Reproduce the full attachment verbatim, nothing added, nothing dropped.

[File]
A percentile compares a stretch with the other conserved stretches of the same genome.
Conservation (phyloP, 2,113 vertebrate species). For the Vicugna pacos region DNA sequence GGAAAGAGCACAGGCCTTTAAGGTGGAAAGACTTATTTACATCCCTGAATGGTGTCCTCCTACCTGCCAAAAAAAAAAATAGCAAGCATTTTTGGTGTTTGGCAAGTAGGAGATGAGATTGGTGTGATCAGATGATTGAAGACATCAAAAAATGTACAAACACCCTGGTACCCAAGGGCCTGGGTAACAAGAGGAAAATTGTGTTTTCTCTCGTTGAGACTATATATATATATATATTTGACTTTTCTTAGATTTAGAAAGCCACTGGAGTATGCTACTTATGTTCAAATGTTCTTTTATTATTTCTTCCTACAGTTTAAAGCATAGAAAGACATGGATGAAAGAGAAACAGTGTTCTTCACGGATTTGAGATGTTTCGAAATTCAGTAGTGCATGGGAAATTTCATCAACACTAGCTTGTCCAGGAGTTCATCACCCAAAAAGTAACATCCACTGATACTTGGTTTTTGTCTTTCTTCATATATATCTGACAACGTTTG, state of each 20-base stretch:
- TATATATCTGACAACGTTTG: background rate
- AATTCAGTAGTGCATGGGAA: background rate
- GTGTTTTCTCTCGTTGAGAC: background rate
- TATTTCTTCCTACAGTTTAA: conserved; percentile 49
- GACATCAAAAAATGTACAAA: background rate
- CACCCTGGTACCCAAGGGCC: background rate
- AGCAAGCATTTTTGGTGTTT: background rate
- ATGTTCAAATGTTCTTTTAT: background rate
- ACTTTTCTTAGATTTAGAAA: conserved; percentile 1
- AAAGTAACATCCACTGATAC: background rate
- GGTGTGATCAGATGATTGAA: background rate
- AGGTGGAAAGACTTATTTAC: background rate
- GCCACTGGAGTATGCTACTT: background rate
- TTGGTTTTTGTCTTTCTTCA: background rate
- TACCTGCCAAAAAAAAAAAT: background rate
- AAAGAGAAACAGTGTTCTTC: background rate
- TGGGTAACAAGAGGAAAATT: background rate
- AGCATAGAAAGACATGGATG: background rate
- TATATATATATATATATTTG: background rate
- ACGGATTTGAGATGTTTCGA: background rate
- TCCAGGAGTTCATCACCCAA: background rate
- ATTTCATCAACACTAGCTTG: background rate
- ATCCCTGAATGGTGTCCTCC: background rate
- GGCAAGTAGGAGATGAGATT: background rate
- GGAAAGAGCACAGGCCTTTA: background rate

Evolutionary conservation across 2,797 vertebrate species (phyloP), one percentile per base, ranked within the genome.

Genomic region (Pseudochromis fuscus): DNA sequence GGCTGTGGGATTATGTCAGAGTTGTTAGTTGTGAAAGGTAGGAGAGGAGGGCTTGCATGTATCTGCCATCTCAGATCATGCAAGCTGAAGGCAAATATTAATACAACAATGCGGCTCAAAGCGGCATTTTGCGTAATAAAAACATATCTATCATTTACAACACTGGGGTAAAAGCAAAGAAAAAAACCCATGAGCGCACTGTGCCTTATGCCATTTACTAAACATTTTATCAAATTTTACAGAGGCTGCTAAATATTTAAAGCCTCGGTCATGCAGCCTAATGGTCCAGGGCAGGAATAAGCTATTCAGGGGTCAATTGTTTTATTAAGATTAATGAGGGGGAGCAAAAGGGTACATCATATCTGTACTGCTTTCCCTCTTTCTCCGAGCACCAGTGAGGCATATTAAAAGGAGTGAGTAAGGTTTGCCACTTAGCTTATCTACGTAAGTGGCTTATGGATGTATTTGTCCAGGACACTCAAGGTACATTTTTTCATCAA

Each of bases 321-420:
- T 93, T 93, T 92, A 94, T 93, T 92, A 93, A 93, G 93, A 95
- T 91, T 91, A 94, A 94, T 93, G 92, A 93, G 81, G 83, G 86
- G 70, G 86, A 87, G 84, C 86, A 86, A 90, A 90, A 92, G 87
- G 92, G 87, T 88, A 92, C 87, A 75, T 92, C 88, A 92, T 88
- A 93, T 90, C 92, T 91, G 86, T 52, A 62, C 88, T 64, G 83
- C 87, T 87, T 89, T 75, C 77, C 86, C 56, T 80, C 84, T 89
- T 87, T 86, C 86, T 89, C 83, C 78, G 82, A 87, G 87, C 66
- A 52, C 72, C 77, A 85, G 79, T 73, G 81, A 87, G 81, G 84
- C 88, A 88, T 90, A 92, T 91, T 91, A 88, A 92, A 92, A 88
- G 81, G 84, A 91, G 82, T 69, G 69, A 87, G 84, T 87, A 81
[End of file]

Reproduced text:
A percentile compares a stretch with the other conserved stretches of the same genome.
Conservation (phyloP, 2,113 vertebrate species). For the Vicugna pacos region DNA sequence GGAAAGAGCACAGGCCTTTAAGGTGGAAAGACTTATTTACATCCCTGAATGGTGTCCTCCTACCTGCCAAAAAAAAAAATAGCAAGCATTTTTGGTGTTTGGCAAGTAGGAGATGAGATTGGTGTGATCAGATGATTGAAGACATCAAAAAATGTACAAACACCCTGGTACCCAAGGGCCTGGGTAACAAGAGGAAAATTGTGTTTTCTCTCGTTGAGACTATATATATATATATATTTGACTTTTCTTAGATTTAGAAAGCCACTGGAGTATGCTACTTATGTTCAAATGTTCTTTTATTATTTCTTCCTACAGTTTAAAGCATAGAAAGACATGGATGAAAGAGAAACAGTGTTCTTCACGGATTTGAGATGTTTCGAAATTCAGTAGTGCATGGGAAATTTCATCAACACTAGCTTGTCCAGGAGTTCATCACCCAAAAAGTAACATCCACTGATACTTGGTTTTTGTCTTTCTTCATATATATCTGACAACGTTTG, state of each 20-base stretch:
- TATATATCTGACAACGTTTG: background rate
- AATTCAGTAGTGCATGGGAA: background rate
- GTGTTTTCTCTCGTTGAGAC: background rate
- TATTTCTTCCTACAGTTTAA: conserved; percentile 49
- GACATCAAAAAATGTACAAA: background rate
- CACCCTGGTACCCAAGGGCC: background rate
- AGCAAGCATTTTTGGTGTTT: background rate
- ATGTTCAAATGTTCTTTTAT: background rate
- ACTTTTCTTAGATTTAGAAA: conserved; percentile 1
- AAAGTAACATCCACTGATAC: background rate
- GGTGTGATCAGATGATTGAA: background rate
- AGGTGGAAAGACTTATTTAC: background rate
- GCCACTGGAGTATGCTACTT: background rate
- TTGGTTTTTGTCTTTCTTCA: background rate
- TACCTGCCAAAAAAAAAAAT: background rate
- AAAGAGAAACAGTGTTCTTC: background rate
- TGGGTAACAAGAGGAAAATT: background rate
- AGCATAGAAAGACATGGATG: background rate
- TATATATATATATATATTTG: background rate
- ACGGATTTGAGATGTTTCGA: background rate
- TCCAGGAGTTCATCACCCAA: background rate
- ATTTCATCAACACTAGCTTG: background rate
- ATCCCTGAATGGTGTCCTCC: background rate
- GGCAAGTAGGAGATGAGATT: background rate
- GGAAAGAGCACAGGCCTTTA: background rate

Evolutionary conservation across 2,797 vertebrate species (phyloP), one percentile per base, ranked within the genome.

Genomic region (Pseudochromis fuscus): DNA sequence GGCTGTGGGATTATGTCAGAGTTGTTAGTTGTGAAAGGTAGGAGAGGAGGGCTTGCATGTATCTGCCATCTCAGATCATGCAAGCTGAAGGCAAATATTAATACAACAATGCGGCTCAAAGCGGCATTTTGCGTAATAAAAACATATCTATCATTTACAACACTGGGGTAAAAGCAAAGAAAAAAACCCATGAGCGCACTGTGCCTTATGCCATTTACTAAACATTTTATCAAATTTTACAGAGGCTGCTAAATATTTAAAGCCTCGGTCATGCAGCCTAATGGTCCAGGGCAGGAATAAGCTATTCAGGGGTCAATTGTTTTATTAAGATTAATGAGGGGGAGCAAAAGGGTACATCATATCTGTACTGCTTTCCCTCTTTCTCCGAGCACCAGTGAGGCATATTAAAAGGAGTGAGTAAGGTTTGCCACTTAGCTTATCTACGTAAGTGGCTTATGGATGTATTTGTCCAGGACACTCAAGGTACATTTTTTCATCAA

Each of bases 321-420:
- T 93, T 93, T 92, A 94, T 93, T 92, A 93, A 93, G 93, A 95
- T 91, T 91, A 94, A 94, T 93, G 92, A 93, G 81, G 83, G 86
- G 70, G 86, A 87, G 84, C 86, A 86, A 90, A 90, A 92, G 87
- G 92, G 87, T 88, A 92, C 87, A 75, T 92, C 88, A 92, T 88
- A 93, T 90, C 92, T 91, G 86, T 52, A 62, C 88, T 64, G 83
- C 87, T 87, T 89, T 75, C 77, C 86, C 56, T 80, C 84, T 89
- T 87, T 86, C 86, T 89, C 83, C 78, G 82, A 87, G 87, C 66
- A 52, C 72, C 77, A 85, G 79, T 73, G 81, A 87, G 81, G 84
- C 88, A 88, T 90, A 92, T 91, T 91, A 88, A 92, A 92, A 88
- G 81, G 84, A 91, G 82, T 69, G 69, A 87, G 84, T 87, A 81